Before we get to the stars we have to get off the planet. It takes a lot of energy to get off this rock (that's why Van Neumann probes make a lot more sense for asteroid mining). The golden age of superabundance is not here yet and there may be some pretty rough periods until it gets here (*if* it gets here). Waiting a few decades should not be a problem for someone if they are absolutely certain they will live for millennia. Also, we are almost now at a point when we can modify our own genomes at will, so thankfully no more 'choose your parents wisely' conundrum, at least in terms of genetic stock.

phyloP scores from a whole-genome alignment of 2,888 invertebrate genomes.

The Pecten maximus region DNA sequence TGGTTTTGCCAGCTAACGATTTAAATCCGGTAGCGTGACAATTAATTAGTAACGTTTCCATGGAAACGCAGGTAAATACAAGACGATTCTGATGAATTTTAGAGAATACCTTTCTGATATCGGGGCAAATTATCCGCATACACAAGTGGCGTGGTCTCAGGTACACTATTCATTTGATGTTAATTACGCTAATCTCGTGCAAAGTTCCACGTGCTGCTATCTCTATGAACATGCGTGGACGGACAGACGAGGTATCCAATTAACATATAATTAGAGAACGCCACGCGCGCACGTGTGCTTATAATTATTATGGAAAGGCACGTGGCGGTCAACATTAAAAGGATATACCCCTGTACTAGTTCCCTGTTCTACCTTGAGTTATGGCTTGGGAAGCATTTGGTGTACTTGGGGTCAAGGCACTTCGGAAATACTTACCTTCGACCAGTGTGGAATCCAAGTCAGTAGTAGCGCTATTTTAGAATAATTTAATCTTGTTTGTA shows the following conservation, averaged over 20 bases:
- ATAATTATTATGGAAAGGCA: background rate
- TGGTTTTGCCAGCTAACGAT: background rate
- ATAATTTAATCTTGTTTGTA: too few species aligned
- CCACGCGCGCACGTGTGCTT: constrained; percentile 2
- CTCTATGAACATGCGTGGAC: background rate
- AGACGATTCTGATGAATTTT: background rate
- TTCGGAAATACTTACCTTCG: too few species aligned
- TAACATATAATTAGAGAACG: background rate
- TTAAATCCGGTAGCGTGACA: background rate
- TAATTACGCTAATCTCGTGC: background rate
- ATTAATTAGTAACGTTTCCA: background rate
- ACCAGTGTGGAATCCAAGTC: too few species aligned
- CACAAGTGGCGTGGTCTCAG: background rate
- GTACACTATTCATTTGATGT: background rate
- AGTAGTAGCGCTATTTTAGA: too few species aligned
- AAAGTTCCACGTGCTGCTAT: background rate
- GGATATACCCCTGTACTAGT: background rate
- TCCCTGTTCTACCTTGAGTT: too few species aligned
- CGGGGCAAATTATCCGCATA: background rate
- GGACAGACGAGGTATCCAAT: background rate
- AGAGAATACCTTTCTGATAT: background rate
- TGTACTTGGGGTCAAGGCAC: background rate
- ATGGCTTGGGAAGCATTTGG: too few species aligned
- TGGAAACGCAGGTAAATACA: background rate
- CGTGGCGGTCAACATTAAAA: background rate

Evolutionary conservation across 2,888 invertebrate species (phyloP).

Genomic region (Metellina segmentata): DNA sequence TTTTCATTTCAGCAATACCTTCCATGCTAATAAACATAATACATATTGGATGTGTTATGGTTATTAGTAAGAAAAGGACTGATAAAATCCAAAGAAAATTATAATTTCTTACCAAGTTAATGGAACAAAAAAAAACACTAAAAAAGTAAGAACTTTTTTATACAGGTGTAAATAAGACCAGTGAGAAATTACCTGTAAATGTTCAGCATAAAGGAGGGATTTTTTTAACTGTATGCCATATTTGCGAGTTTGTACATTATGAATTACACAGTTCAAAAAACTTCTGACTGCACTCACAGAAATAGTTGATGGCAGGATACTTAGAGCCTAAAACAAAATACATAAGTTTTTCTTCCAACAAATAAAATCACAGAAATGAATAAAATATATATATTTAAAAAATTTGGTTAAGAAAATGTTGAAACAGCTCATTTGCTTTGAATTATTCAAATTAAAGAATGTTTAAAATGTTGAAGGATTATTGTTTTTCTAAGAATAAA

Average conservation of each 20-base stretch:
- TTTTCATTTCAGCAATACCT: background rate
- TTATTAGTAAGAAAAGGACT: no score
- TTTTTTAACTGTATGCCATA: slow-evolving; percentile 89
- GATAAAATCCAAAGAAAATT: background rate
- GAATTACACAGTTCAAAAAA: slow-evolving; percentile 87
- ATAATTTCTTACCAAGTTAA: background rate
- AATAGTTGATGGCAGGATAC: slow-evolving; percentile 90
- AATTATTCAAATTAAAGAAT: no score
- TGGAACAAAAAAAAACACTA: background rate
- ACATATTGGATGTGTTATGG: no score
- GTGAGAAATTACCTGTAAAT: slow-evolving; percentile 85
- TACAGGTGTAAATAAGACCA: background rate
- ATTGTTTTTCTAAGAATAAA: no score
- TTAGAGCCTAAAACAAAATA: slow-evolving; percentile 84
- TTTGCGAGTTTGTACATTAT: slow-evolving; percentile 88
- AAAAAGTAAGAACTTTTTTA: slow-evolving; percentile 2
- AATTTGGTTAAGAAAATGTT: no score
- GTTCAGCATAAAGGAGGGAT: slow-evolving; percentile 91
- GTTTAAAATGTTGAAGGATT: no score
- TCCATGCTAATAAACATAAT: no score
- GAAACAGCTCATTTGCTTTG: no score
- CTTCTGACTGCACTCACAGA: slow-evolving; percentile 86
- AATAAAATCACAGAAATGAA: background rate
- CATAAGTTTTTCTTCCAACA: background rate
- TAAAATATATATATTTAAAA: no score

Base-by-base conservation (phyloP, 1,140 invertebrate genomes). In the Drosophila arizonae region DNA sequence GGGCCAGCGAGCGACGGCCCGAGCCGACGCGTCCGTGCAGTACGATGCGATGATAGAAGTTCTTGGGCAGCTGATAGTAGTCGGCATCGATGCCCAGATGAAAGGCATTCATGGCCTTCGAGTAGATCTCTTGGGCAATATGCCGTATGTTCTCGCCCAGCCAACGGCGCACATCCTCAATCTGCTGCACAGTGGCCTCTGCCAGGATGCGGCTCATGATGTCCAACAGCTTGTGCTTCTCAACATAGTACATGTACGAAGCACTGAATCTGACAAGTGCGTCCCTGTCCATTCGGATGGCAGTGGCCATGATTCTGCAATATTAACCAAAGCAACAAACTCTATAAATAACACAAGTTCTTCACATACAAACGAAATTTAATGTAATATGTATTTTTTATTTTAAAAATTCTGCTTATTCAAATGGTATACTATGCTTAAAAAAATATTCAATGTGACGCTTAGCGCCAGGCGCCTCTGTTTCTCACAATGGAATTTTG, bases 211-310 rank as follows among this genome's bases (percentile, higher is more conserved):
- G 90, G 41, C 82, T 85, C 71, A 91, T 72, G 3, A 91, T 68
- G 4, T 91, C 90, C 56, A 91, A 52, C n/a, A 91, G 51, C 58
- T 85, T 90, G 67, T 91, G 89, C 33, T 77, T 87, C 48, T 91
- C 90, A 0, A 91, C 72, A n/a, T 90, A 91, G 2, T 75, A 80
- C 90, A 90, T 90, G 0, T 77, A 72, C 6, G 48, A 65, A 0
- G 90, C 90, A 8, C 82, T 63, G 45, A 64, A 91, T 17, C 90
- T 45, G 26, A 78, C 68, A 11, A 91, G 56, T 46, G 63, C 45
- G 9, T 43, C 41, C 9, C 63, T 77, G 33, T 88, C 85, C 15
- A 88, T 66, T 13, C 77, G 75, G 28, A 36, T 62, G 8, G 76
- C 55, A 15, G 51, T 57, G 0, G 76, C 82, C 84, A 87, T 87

Posted by: CD at June 25th, 2019 4:59 PM

@Bartlebe

Having 10 kids is possible even today. If you can be in good professional health till 100 you can love on a state of a permanent parent with 2 kids. Of course, not many will choose to do so. In fact, if you have the expectation to be young indefinitely you might decide to postpone having kids until you are much older like 100. Or 200.

Probably, we can even have population reduction for to accidents and suicide which might become the leading cause of death. In 100 years we will have the economic means to result feed and provide a nice lifestyle for twice as many people as there are currently living. but probably the doubling will take much longer.

@CD

Having a lifespan of hundreds of years makes planning and executing an interstellar probe possible even weight 0.5 to 2% of the speed of light. Sorry sails cold be used to accelerate and slow down there probe. At 1% c. Sending a probe to proxima Centaurus would take some 450 years. Plus 4 years for the signal to travel.